Dynamic Organization of Biological Cells
- Prof. Dr. Frank Jülicher
Im Berliner Physikalischen Kolloquium im Magnus-Haus wird
Prof. Dr. Frank Jülicher,
Max-Planck-Institut für Physik komplexer Systeme, Dresden,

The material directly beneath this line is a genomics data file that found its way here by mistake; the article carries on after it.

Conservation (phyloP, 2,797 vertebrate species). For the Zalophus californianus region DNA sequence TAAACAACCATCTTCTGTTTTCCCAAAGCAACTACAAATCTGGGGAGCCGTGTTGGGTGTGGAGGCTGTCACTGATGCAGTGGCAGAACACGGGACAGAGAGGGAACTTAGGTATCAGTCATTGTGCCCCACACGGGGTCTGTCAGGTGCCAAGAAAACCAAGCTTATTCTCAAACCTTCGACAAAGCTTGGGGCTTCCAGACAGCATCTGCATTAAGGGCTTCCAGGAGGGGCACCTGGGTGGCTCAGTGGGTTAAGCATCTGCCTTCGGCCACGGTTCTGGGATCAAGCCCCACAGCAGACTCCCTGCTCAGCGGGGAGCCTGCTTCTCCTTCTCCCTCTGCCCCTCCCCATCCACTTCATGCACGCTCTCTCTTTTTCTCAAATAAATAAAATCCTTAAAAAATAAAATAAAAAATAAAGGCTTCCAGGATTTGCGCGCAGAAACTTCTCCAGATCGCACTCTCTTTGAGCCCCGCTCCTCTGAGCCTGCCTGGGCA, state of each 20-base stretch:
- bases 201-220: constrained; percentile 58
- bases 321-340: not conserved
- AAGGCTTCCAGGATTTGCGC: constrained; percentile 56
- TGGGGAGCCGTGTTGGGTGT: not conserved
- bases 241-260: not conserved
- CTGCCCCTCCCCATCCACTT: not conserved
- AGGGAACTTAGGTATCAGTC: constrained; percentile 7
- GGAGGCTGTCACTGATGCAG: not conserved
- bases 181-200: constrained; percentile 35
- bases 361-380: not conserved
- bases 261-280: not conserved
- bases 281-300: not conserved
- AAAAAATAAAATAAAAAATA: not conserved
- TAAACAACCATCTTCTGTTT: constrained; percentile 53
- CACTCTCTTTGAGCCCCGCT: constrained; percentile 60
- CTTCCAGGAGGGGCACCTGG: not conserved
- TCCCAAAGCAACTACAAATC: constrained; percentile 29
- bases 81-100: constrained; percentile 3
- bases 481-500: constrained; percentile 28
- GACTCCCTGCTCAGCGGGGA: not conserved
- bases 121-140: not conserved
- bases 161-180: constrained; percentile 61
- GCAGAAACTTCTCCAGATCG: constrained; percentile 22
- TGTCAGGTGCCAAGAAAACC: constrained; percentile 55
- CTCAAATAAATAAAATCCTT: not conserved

Living matter is highly dynamic and organizes in complex patterns and spatial structures. Cells and tissues are driven far from thermodynamic equilibrium by a supply of chemical energy via metabolic processes. I will discuss how active processes drive cells away from thermodynamic equilibrium and I will present general concepts from irreversible thermodynamics that capture the physics of active processes. Fluid flows generated by material contraction driven by active mechanical stresses provide a general mechanism for cell polarity establishment. Phase separated droplets form small compartments in cells that organize biochemistry. Such biological condensates motivate the physical study of chemically active droplets that exhibit nonequilibrium states and that can imitate cell like behaviors such as spontaneous division. Active droplets can also serve as simple physical models of protocells that operate away from equilibrium. Finally, at larger scales, many cells organize collectively during the morphogenesis of organisms. These examples show that living matter is a form of active matter governed by nonequilibrium physics. To advance our understanding of principles that underlie the emergence of complex biological structures far form thermodynamic equilibrium will remain a challenge for future research.